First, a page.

Striking Gold in the Records

People often refer to the National Archives as a “treasure trove” of history. Usually they’re referring to the wealth of knowledge documented in our billions of pieces of paper. But occasionally you come across something that would not be out of place in a real treasure chest. At the end of the 19th century, thousands … Continue reading Striking Gold in the Records

Disability History from the Presidential Libraries

Today's blog post is written by Susan K. Donius and Sierra Gregg. Susan K. Donius is the Director of the Office of Presidential Libraries at the National Archives and Records Administration. Sierra Gregg is a summer intern at the National Archives and a senior at Truman State University in Missouri, where she is studying Computer … Continue reading Disability History from the Presidential Libraries

A letter to the President—in Braille

This week marks the 22nd anniversary of the Americans with Disabilities Act. The National Archives holds many records that relate to American citizens with disabilities. From personal letters to historic legislation, these records from the Presidential Libraries provide insight into disability history. For the opening of the Public Vaults exhibition at the National Archives Building … Continue reading A letter to the President—in Braille

In their own words: Adams, Franklin, and Vergennes (part IIc)

In the last post, we brought the Adams-Vergennes story up to their abrupt break in late July 1780. Adams departed for the Netherlands, where he hoped to raise additional funds for the United States war effort and make the United States less dependent on France. Meanwhile, Vergennes appealed to Franklin and through Franklin to Congress, … Continue reading In their own words: Adams, Franklin, and Vergennes (part IIc)

Working in the National Archives: Caves

Today’s guest post is by Dana Roark, archives technician at the Lee’s Summit Federal Records Center. One of the most vivid memories I have of my first day at Lee's Summit, a National Archives facility, was the drive in to my new workplace. As I rounded the corner of the driveway, I came face-to-face with the yawning black mouth … Continue reading Working in the National Archives: Caves

Plucked from our records: Pasquale Taraffo and the Harp Guitar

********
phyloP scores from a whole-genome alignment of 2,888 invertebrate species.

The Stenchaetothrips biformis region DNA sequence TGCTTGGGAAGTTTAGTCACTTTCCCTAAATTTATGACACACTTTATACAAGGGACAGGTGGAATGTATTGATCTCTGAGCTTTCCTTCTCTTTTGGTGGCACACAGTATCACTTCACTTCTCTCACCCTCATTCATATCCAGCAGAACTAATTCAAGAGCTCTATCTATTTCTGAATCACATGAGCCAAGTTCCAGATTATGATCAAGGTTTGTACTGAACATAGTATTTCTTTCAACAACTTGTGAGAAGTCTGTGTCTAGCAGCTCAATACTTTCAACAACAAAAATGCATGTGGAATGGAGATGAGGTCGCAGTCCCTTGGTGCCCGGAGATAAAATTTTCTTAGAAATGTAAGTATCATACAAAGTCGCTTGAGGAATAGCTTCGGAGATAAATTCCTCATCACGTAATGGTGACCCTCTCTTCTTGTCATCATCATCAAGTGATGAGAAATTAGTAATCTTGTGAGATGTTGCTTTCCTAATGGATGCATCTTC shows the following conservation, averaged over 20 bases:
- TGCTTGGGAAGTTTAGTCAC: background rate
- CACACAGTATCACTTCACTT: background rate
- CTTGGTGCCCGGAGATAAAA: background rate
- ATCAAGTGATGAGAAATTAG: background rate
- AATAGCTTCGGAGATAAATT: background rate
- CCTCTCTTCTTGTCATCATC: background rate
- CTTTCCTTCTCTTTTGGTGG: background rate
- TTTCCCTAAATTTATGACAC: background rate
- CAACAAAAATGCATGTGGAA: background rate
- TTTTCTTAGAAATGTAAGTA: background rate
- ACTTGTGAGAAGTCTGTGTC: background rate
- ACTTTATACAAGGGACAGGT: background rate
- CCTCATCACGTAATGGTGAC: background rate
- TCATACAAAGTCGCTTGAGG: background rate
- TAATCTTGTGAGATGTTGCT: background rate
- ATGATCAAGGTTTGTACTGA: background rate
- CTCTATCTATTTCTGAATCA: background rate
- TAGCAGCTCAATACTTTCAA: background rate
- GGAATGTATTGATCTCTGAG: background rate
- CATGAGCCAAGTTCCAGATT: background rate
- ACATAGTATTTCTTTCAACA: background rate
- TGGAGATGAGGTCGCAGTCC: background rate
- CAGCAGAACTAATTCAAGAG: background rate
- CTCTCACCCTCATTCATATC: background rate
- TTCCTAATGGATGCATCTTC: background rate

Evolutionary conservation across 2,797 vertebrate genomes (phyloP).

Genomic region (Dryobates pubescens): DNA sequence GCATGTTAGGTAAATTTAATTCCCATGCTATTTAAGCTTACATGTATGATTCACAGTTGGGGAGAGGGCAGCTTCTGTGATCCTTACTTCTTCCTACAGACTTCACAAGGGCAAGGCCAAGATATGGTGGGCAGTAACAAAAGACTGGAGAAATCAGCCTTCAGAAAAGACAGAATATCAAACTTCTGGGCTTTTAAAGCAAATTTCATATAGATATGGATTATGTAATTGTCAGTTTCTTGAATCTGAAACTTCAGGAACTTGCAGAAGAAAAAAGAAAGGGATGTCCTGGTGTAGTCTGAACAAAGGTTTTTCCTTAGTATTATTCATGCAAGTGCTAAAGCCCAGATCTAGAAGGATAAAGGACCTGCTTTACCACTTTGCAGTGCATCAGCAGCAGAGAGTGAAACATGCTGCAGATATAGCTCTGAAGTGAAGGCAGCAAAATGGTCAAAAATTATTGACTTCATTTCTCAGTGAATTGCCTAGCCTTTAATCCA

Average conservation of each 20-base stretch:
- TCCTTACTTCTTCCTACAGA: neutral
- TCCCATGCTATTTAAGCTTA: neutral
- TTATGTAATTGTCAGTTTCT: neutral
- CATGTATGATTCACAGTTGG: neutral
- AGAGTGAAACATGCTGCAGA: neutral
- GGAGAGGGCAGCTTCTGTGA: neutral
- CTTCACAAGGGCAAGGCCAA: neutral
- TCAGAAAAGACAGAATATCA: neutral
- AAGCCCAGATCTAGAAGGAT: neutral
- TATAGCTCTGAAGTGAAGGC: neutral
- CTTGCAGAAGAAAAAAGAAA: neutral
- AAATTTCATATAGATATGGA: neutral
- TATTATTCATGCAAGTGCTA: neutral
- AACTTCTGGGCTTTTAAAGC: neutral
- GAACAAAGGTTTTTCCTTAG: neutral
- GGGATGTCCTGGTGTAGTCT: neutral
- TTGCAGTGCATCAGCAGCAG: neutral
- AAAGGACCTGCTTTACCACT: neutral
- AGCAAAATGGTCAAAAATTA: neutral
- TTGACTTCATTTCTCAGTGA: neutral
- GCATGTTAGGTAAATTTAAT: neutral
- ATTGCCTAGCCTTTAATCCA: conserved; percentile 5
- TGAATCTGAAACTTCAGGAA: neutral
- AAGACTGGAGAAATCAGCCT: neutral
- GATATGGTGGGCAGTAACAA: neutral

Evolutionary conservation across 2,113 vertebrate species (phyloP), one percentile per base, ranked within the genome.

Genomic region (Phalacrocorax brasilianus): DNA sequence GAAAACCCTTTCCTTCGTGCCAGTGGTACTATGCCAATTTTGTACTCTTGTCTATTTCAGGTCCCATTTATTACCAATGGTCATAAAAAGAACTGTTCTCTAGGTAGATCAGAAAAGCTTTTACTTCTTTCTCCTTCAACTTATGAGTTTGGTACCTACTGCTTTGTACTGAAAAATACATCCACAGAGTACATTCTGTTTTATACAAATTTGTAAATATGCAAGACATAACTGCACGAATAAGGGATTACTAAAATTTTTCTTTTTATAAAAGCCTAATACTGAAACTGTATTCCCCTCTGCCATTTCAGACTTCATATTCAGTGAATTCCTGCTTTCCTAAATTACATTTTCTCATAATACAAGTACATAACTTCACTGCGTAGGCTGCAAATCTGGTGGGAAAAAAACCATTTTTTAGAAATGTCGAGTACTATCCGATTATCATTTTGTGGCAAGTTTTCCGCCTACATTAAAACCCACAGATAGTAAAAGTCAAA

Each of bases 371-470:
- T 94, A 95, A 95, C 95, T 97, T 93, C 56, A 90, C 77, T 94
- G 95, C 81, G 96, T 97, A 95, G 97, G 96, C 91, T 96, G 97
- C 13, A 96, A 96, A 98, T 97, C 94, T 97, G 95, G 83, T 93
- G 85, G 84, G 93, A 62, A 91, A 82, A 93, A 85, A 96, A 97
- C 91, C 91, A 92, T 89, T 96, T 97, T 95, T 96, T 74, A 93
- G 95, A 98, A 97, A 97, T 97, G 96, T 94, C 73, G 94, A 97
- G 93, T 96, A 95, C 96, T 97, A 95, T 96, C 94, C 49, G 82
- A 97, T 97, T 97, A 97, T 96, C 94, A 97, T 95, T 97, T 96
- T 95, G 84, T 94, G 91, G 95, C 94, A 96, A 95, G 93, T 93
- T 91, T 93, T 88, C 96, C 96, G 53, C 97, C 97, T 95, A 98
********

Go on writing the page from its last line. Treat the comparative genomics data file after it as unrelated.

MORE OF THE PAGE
Today's post comes from Nikita Buley, an intern in the National Archives Office of Strategy and Communications. “Attachments,” the current exhibit at the National Archives in Washington, DC, tells the stories of some of the millions of people who have entered and left the United States. One visitor, Pasquale Taraffo, came to the United States … Continue reading Plucked from our records: Pasquale Taraffo and the Harp Guitar

In their own words: Franklin, Adams, and Vergennes (part IIb)

John Adams arrived in Paris arrived to find Benjamin Franklin being showered with attention (Ben Franklin at the Court of Versailles, ARC 518217) This is part of a series, written by Jim Zeender, devoted to letters written by the Founding Fathers in their own words and often in their own hand. Jim is a senior … Continue reading In their own words: Franklin, Adams, and Vergennes (part IIb)

In their own words: Thomas Jefferson and the Storming of the Bastille

This post is part of a series, written by Jim Zeender, devoted to letters written by the Founding Fathers in their own words and often in their own hand. Jim is a senior registrar in Exhibits. On July 14, 1789, the U.S. Ambassador to France, Thomas Jefferson, was a witness to the events of  a … Continue reading In their own words: Thomas Jefferson and the Storming of the Bastille

Thursday Photo Caption Contest: July 12

It's been hot here in Washington, DC. So hot that a plane got stuck in "soft spot" in the asphalt of the runway at Reagan National Airport just across the river in Alexandria, Virginia. So hot that our brains melted and we could not choose a winner from last week's caption contest. So we turned … Continue reading Thursday Photo Caption Contest: July 12

Take me out to the ballgame (and then to court)

Today's post is written by Kimberlee Ried, public programs specialist at the National Archives in Kansas City. "Take me out to the ball game, take me out with the crowd . . ."  These words, written by Jack Norworth and Albert Von Tilzer in 1908, are still heard every night at  baseball parks across America, … Continue reading Take me out to the ballgame (and then to court)